Sasha Kucheriavyi was looking for work at a Fred Astaire Dance Studio in 2018 when he met Bettin just as he was starting the school.

“It was an amazing challenge to be part of starting it from the ground up and building an amazing culture,” says Kucheriavyi, who bought a house in Richmond and whose son was born here. “I’ve been dancing 28 years and I know that dance can change your life. I love meeting Ukrainians who came to the U.S. to change their lives and follow their dreams.”

In 2019, Kucheriavyi referred Yehor Kupriianov, a long-time dancer looking for new experiences after dancing in Ukraine, United Arab Emirates and Turkey. A dancer since age 7, Kupriianov was immediately drawn to Richmond’s small, comfortable vibe, while also appreciating how his homeland’s profile has been raised of late.

“It seems like Americans are learning more about Ukraine given the current circumstances,” he says. “There used to be confusion of Ukraine and Russia being the same, but we are two different countries.”

In 2019, Alina Kupriianova moved with husband Yehor to Richmond, only to discover new hobbies like camping and fishing, and a lifestyle far calmer than the one she left. Dancing and teaching dance have brought many joys to her life including travel, new friends, and learning about different cultures and attitudes. But at the end of the day, it’s what she brings to her students that matters most: “I love teaching because it makes my students feel happy,” she explains. “I like to help them make dreams and goals come true.”

Small, a professional who enjoyed a career dancing around the country and internationally while still living in her hometown of Richmond, continues to be impressed by the Ukrainian instructors. Each of them moved to a new country with a different language and knowing very few people, she notes, and were able to thrive while maintaining connections to their culture, homes and families.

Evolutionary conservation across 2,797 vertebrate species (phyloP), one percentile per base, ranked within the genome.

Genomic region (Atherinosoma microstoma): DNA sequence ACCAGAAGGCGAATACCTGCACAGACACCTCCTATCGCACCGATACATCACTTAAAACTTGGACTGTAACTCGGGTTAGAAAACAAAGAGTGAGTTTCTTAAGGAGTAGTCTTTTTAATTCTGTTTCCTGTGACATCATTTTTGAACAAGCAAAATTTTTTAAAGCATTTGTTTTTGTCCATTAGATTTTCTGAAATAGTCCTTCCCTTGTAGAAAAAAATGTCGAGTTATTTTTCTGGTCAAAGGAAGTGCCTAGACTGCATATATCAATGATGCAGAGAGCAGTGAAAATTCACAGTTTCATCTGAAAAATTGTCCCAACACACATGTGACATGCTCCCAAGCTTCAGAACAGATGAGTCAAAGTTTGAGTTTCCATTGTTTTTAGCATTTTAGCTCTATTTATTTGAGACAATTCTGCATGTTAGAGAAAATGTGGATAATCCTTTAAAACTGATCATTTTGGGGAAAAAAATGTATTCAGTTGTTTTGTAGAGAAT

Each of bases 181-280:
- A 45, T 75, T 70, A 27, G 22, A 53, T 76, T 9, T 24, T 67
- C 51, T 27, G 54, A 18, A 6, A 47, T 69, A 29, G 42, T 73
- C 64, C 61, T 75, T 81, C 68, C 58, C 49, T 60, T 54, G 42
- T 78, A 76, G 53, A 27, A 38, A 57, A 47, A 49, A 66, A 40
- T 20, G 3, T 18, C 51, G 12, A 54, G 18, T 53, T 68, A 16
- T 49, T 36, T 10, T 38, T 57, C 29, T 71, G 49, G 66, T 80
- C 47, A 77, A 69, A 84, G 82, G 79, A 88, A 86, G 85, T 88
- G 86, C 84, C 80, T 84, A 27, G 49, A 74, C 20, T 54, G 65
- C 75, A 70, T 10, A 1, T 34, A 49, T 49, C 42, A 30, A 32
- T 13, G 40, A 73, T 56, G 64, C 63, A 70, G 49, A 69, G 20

“Their bravery, gumption and tenacity are inspiring on a daily basis,” Small says. “On a totally ballet nerd level, we have fun learning from each other about the different ways that the techniques of ballet, ballroom and Latin dance relate to each another.”

Fred Astaire Dance Studios Richmond is also giving back to Ukraine, having raised funds through its Fundraiser for Families in Ukraine party to donate to United Help Ukraine, a charity that provides medical aid and humanitarian relief to Ukranians; in this case with money sent to family members of Richmond’s team.

For anyone looking for deeper insight into the Ukrainian psyche, Kupriianova says to look no further than the giant screens in New York’s Times Square that read, “Be brave like Ukraine.”

Meanwhile, Fred Astaire Dance Studios is doing its part to bring a bit of the warmth of the Ukrainian people to RVA.

“Our culture in dance clubs and studios in Ukraine is very friendly and we have tried to bring that here,” Suvidova says. “It’s like a family and we’ve built our family here.”